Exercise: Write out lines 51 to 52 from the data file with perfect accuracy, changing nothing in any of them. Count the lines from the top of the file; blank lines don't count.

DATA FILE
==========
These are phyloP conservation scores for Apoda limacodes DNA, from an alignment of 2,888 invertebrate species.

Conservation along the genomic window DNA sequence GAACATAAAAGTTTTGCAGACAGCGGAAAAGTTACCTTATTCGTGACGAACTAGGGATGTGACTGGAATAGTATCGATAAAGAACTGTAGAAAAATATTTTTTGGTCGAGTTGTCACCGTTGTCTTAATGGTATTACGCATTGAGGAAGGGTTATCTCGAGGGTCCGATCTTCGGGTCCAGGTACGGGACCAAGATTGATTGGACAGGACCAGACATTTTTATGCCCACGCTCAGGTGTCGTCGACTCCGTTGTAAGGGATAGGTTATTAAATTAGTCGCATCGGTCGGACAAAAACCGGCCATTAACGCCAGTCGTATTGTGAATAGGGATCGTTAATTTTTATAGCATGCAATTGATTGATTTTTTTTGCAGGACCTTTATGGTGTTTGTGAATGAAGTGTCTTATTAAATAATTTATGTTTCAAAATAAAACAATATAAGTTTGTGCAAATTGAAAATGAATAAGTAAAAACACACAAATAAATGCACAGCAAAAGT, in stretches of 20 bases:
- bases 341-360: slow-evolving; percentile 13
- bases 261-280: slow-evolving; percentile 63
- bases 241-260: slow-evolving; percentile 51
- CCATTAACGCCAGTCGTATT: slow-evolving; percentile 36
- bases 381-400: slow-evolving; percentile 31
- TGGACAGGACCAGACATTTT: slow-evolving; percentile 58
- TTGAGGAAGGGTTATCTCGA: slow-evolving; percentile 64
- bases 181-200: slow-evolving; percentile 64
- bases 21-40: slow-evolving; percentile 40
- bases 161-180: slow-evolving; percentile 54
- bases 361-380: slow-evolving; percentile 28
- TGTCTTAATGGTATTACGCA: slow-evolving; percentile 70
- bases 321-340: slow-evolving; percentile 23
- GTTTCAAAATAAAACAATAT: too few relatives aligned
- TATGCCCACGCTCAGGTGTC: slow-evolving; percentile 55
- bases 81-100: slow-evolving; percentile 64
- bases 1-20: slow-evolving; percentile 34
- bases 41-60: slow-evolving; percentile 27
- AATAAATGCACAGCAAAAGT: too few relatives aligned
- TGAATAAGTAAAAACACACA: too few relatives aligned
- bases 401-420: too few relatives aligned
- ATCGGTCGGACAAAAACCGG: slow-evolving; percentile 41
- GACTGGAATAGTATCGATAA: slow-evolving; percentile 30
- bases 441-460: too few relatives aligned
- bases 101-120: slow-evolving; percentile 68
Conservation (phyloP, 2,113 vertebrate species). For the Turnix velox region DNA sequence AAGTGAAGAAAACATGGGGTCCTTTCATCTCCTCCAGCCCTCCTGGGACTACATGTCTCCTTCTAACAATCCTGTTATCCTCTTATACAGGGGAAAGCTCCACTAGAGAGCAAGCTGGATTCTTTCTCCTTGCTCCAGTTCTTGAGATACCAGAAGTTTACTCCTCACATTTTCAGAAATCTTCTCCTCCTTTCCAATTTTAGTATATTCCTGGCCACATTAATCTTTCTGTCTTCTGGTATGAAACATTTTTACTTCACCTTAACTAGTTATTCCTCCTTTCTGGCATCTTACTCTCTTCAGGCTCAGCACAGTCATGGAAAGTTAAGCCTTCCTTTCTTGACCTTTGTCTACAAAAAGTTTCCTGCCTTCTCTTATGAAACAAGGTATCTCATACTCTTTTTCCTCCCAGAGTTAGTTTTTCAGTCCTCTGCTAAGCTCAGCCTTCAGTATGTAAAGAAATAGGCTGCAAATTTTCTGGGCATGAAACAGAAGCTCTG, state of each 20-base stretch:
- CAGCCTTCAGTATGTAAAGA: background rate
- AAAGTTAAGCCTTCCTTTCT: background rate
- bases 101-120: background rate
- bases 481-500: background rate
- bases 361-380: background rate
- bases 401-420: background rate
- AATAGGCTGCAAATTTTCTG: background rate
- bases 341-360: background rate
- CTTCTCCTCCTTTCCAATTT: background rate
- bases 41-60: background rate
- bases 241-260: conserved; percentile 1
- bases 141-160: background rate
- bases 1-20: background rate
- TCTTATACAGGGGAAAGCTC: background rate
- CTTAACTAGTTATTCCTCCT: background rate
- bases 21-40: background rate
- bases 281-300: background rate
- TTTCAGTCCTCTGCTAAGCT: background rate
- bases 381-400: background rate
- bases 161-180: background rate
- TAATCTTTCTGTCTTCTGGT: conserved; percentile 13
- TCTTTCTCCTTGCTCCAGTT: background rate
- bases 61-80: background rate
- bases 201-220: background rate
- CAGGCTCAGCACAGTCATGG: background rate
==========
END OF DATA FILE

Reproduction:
- bases 61-80: background rate
- bases 201-220: background rate